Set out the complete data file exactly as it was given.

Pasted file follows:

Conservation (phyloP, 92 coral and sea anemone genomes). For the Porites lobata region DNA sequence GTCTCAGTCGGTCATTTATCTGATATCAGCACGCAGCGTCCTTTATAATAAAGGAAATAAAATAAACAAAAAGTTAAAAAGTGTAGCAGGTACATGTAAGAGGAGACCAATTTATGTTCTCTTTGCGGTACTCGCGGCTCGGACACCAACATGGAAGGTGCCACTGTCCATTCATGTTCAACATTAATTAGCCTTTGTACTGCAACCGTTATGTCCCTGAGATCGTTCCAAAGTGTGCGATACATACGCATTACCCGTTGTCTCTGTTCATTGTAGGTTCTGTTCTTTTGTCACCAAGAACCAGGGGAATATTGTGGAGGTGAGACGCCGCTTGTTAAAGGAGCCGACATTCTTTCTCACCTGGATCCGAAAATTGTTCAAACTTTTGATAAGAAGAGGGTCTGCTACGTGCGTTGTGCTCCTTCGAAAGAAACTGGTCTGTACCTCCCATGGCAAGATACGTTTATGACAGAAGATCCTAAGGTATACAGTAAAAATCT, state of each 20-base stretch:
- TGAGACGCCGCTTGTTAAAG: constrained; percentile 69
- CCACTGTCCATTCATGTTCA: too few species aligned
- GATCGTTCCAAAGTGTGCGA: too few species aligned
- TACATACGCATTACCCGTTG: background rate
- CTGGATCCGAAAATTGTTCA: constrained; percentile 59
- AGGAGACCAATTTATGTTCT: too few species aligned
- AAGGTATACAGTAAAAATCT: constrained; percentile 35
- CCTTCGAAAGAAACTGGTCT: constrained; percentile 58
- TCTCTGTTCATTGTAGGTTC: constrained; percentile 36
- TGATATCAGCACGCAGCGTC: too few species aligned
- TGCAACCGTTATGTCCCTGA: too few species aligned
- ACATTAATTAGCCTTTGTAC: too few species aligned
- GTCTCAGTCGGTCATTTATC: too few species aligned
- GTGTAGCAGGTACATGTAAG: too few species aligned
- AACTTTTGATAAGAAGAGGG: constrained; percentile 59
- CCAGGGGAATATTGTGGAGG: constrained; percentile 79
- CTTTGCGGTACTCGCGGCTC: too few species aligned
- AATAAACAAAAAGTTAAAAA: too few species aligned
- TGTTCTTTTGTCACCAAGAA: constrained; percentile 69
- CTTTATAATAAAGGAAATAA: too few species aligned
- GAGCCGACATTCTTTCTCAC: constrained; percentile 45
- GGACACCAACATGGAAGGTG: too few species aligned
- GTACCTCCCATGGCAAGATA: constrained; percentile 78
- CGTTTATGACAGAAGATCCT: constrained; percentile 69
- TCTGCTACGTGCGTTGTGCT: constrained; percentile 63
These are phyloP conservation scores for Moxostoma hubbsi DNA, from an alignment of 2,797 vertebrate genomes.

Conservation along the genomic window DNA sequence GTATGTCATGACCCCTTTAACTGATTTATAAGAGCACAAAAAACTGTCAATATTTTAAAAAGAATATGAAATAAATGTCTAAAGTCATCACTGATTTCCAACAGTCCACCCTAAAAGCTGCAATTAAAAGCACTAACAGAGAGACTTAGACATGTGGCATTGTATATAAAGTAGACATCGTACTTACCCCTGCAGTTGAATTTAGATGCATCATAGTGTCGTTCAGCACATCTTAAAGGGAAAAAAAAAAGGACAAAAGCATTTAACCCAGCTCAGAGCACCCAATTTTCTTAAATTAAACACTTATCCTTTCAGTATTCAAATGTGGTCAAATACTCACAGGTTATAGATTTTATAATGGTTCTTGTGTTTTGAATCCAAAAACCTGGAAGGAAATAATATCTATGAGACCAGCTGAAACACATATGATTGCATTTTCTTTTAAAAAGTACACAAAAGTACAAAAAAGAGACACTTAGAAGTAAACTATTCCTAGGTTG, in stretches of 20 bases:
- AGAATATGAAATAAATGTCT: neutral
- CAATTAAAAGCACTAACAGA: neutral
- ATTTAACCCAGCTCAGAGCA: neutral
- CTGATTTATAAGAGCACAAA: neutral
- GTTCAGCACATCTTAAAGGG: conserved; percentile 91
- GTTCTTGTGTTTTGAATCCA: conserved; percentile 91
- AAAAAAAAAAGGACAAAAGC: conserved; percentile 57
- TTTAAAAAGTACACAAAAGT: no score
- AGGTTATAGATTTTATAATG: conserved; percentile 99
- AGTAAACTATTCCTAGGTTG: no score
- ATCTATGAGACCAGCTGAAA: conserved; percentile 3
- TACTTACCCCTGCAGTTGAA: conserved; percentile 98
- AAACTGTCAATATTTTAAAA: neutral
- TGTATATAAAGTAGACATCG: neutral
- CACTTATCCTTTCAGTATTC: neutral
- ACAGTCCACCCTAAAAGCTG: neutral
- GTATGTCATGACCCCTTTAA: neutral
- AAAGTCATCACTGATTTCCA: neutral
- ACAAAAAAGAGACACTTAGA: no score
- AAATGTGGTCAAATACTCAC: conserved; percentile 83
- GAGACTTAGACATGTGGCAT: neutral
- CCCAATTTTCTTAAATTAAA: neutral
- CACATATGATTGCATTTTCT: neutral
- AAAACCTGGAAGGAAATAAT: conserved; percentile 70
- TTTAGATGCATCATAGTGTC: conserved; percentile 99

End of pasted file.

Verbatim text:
Conservation (phyloP, 92 coral and sea anemone genomes). For the Porites lobata region DNA sequence GTCTCAGTCGGTCATTTATCTGATATCAGCACGCAGCGTCCTTTATAATAAAGGAAATAAAATAAACAAAAAGTTAAAAAGTGTAGCAGGTACATGTAAGAGGAGACCAATTTATGTTCTCTTTGCGGTACTCGCGGCTCGGACACCAACATGGAAGGTGCCACTGTCCATTCATGTTCAACATTAATTAGCCTTTGTACTGCAACCGTTATGTCCCTGAGATCGTTCCAAAGTGTGCGATACATACGCATTACCCGTTGTCTCTGTTCATTGTAGGTTCTGTTCTTTTGTCACCAAGAACCAGGGGAATATTGTGGAGGTGAGACGCCGCTTGTTAAAGGAGCCGACATTCTTTCTCACCTGGATCCGAAAATTGTTCAAACTTTTGATAAGAAGAGGGTCTGCTACGTGCGTTGTGCTCCTTCGAAAGAAACTGGTCTGTACCTCCCATGGCAAGATACGTTTATGACAGAAGATCCTAAGGTATACAGTAAAAATCT, state of each 20-base stretch:
- TGAGACGCCGCTTGTTAAAG: constrained; percentile 69
- CCACTGTCCATTCATGTTCA: too few species aligned
- GATCGTTCCAAAGTGTGCGA: too few species aligned
- TACATACGCATTACCCGTTG: background rate
- CTGGATCCGAAAATTGTTCA: constrained; percentile 59
- AGGAGACCAATTTATGTTCT: too few species aligned
- AAGGTATACAGTAAAAATCT: constrained; percentile 35
- CCTTCGAAAGAAACTGGTCT: constrained; percentile 58
- TCTCTGTTCATTGTAGGTTC: constrained; percentile 36
- TGATATCAGCACGCAGCGTC: too few species aligned
- TGCAACCGTTATGTCCCTGA: too few species aligned
- ACATTAATTAGCCTTTGTAC: too few species aligned
- GTCTCAGTCGGTCATTTATC: too few species aligned
- GTGTAGCAGGTACATGTAAG: too few species aligned
- AACTTTTGATAAGAAGAGGG: constrained; percentile 59
- CCAGGGGAATATTGTGGAGG: constrained; percentile 79
- CTTTGCGGTACTCGCGGCTC: too few species aligned
- AATAAACAAAAAGTTAAAAA: too few species aligned
- TGTTCTTTTGTCACCAAGAA: constrained; percentile 69
- CTTTATAATAAAGGAAATAA: too few species aligned
- GAGCCGACATTCTTTCTCAC: constrained; percentile 45
- GGACACCAACATGGAAGGTG: too few species aligned
- GTACCTCCCATGGCAAGATA: constrained; percentile 78
- CGTTTATGACAGAAGATCCT: constrained; percentile 69
- TCTGCTACGTGCGTTGTGCT: constrained; percentile 63
These are phyloP conservation scores for Moxostoma hubbsi DNA, from an alignment of 2,797 vertebrate genomes.

Conservation along the genomic window DNA sequence GTATGTCATGACCCCTTTAACTGATTTATAAGAGCACAAAAAACTGTCAATATTTTAAAAAGAATATGAAATAAATGTCTAAAGTCATCACTGATTTCCAACAGTCCACCCTAAAAGCTGCAATTAAAAGCACTAACAGAGAGACTTAGACATGTGGCATTGTATATAAAGTAGACATCGTACTTACCCCTGCAGTTGAATTTAGATGCATCATAGTGTCGTTCAGCACATCTTAAAGGGAAAAAAAAAAGGACAAAAGCATTTAACCCAGCTCAGAGCACCCAATTTTCTTAAATTAAACACTTATCCTTTCAGTATTCAAATGTGGTCAAATACTCACAGGTTATAGATTTTATAATGGTTCTTGTGTTTTGAATCCAAAAACCTGGAAGGAAATAATATCTATGAGACCAGCTGAAACACATATGATTGCATTTTCTTTTAAAAAGTACACAAAAGTACAAAAAAGAGACACTTAGAAGTAAACTATTCCTAGGTTG, in stretches of 20 bases:
- AGAATATGAAATAAATGTCT: neutral
- CAATTAAAAGCACTAACAGA: neutral
- ATTTAACCCAGCTCAGAGCA: neutral
- CTGATTTATAAGAGCACAAA: neutral
- GTTCAGCACATCTTAAAGGG: conserved; percentile 91
- GTTCTTGTGTTTTGAATCCA: conserved; percentile 91
- AAAAAAAAAAGGACAAAAGC: conserved; percentile 57
- TTTAAAAAGTACACAAAAGT: no score
- AGGTTATAGATTTTATAATG: conserved; percentile 99
- AGTAAACTATTCCTAGGTTG: no score
- ATCTATGAGACCAGCTGAAA: conserved; percentile 3
- TACTTACCCCTGCAGTTGAA: conserved; percentile 98
- AAACTGTCAATATTTTAAAA: neutral
- TGTATATAAAGTAGACATCG: neutral
- CACTTATCCTTTCAGTATTC: neutral
- ACAGTCCACCCTAAAAGCTG: neutral
- GTATGTCATGACCCCTTTAA: neutral
- AAAGTCATCACTGATTTCCA: neutral
- ACAAAAAAGAGACACTTAGA: no score
- AAATGTGGTCAAATACTCAC: conserved; percentile 83
- GAGACTTAGACATGTGGCAT: neutral
- CCCAATTTTCTTAAATTAAA: neutral
- CACATATGATTGCATTTTCT: neutral
- AAAACCTGGAAGGAAATAAT: conserved; percentile 70
- TTTAGATGCATCATAGTGTC: conserved; percentile 99